Clean eating may be a relatively new term for the average eater. But for Candice Kumai, chef, former model, and author of the new cookbook Clean Green Eats, it’s been a way of life for years.
Kumai’s own love of healthy living took off out of necessity. “I was a fit model in culinary school — that’s how I paid my way,” she explains to Yahoo Health. “If I didn’t fit into my jeans, I couldn’t model. So I found a balance. Once I started to eat clean, I didn’t have to worry about fitting into my jeans.”
That’s how Kumai found herself writing Cook Yourself Thin, her first of several healthy cookbooks. Instead of turning to crash diets to stay trim, she reverted to the healthy habits instilled in her by her Japanese mother. Plus, she discovered that eating real, good-for-you foods had more benefits than just weight control: “If you’re eating clean the right way, you’re going to find that you’re stronger, with more stamina and energy, and you’re feeling your best,” she explains. “Food is about nourishment.” Think of your body as a Maserati, she says: You wouldn’t put bad fuel into it — so why would you do the same to your body?
In Clean Green Eats, Kumai puts an emphasis on making sure the recipes are both healthy and accessible for the average person. “I wanted people to be able to cook at home, because that’s the way to control your health,” she says. “If you’re getting food delivered, that’s great, but you’re missing out on the control, and you don’t find that gratification and satisfaction.”
“Everything changes when you eat whole foods. It’s a lifestyle overhaul,” she adds. “When you eat whole foods, they make you feel good. And when you feel good, you live a better life.”
Want to eat like Kumai? She took us through a typical day of noshes:
Breakfast: “Sometimes I have lemon water, and then I make this thing called a teaccino, it’s a blend of almond, dates, figs, and carob. It tastes like coffee, but non-acidic. I have it with unsweeted almond milk. Sometimes I’ll make a sweet potato the night before. I love eating a whole avocado with lemon and soy sauce, and you just have it in the morning before you get going.”
Snacks: “On hand I always have almonds and walnuts. Mini-meals are key, healthy snacks are key.”
Lunch: “If I’m on the run, I’ll make a green smoothie with pea protein. A smoothie can take the place of breakfast or lunch, just make sure you have a base that’s healthy and low in sugar, like avocado, pear, or ice. If you have banana, cut it into pieces and use a small piece. I’ll bring lemon in a water bottle, so I can just squeeze it into water and throw it in there.”
Dinner: “My boyfriend and I make a really clean dinner — something like curry salmon salad with quinoa and kale. I’m totally a chocoholic, but I’ve had to cut back because of the sugar. I cut sugar out, and now I really only eat it in sweet potatoes, kabocha squash, apple. I’ve also recently cut down on dairy, because dairy makes me break out.”
Dessert: “I eat seasonal fruit — wild strawberries from the market right now. I love frozen blueberries. And if you invest in a Vitamix, you can whip up frozen banana as an ice cream. Once you clean your palate, you start craving different foods.”
If you want to eat the clean, green way yourself, try out these two exclusive recipes from Kumai’s new book.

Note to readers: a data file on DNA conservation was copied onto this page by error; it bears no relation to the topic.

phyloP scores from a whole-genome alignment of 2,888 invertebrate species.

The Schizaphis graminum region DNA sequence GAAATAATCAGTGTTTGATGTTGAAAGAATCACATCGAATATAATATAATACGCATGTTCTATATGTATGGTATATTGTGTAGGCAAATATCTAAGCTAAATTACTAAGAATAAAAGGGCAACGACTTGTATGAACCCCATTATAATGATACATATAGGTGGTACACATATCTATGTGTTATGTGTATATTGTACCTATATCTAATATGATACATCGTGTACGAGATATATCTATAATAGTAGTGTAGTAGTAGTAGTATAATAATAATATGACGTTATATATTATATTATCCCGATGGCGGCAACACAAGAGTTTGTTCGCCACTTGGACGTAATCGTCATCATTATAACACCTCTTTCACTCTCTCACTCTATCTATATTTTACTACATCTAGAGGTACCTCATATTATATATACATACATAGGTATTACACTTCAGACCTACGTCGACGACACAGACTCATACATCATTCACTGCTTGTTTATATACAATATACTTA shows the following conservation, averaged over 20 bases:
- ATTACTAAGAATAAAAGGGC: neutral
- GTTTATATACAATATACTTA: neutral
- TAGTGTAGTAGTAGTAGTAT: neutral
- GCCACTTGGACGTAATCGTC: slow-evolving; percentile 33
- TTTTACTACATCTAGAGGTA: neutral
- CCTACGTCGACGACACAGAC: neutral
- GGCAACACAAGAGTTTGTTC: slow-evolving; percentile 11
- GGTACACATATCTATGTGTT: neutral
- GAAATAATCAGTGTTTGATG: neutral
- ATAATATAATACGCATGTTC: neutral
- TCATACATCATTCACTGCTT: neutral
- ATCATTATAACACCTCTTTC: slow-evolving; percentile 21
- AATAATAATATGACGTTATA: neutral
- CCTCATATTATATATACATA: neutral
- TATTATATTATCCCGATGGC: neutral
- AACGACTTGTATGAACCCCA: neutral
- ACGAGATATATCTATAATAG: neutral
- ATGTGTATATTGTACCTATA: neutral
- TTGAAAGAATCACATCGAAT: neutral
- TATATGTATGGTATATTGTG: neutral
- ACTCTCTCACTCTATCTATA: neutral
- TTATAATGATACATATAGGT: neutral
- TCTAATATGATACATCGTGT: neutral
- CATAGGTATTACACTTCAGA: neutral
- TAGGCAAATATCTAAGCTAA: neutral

THE ANTI-INFLAMMATORY SMOOTHIE
My boyfriend and I created this delish smoothie after he needed an anti-inflammation kick! We loved the natural, positively packed anti-inflammatory powers from the blueberries, blackberries, and walnuts — it tastes like a berry milkshake! Try it out with a loved one, too, and share the clean green love!
1 frozen banana (or swap for 1 avocado to reduce sugar)
¾ cup frozen blueberries
¾ frozen blackberries
1½ cups unsweetened almond milk
1 teaspoon bee pollen
¼ cup raw walnuts
1 cup baby spinach
1 teaspoon spirulina powder (optional)
Combine all the ingredients in a blender and blend until smooth. Serve immediately.
LEMON-SOY EDAMAME BARLEY BOWL
The distinctive flavors of lemon, sesame oil, soy sauce, and oregano combine beautifully in this perfectly balanced “power lunch.” I love to use fiber-rich barley as a base for hearty lunch bowls — it has such a great texture and is really filling. Add tofu, edamame, and — my favorite — avocado, and you have a totally satisfying meat-free meal.
4 cups cooked pearl or hulled barley*
1 ½ cups shelled, organic edamame
2 cups wild baby arugula
2 blocks savory, baked, organic tofu (firm or extra-firm), cut into ¾-inch cubes
1 ripe avocado, halved and thinly sliced
Lemon Tamari Dressing:
4 tablespoons low-sodium tamari soy sauce
2 tablespoons toasted sesame oil
Juice of 1 lemon
1 tablespoon dried oregano
1 teaspoon finely grated lemon zest (optional)
In a large bowl, whisk together the tamari soy sauce, sesame oil, lemon juice, oregano, and lemon zest until well combined. Add slightly cooled cooked barley to the bowl and toss to coat.
Add the shelled edamame and arugula and toss gently to combine. To serve, divide the barley salad among four bowls and top with tofu and avocado slices.
*Hulled barley is barley in its most natural state, which means it needs to cook for quite a bit longer than pearl barley—1 to 1 ½ hours longer. Pearl barley has the hull removed and is therefore less tough. Adjust your cooking time based on the variety you choose.
All recipes and photos courtesy of Harper Wave.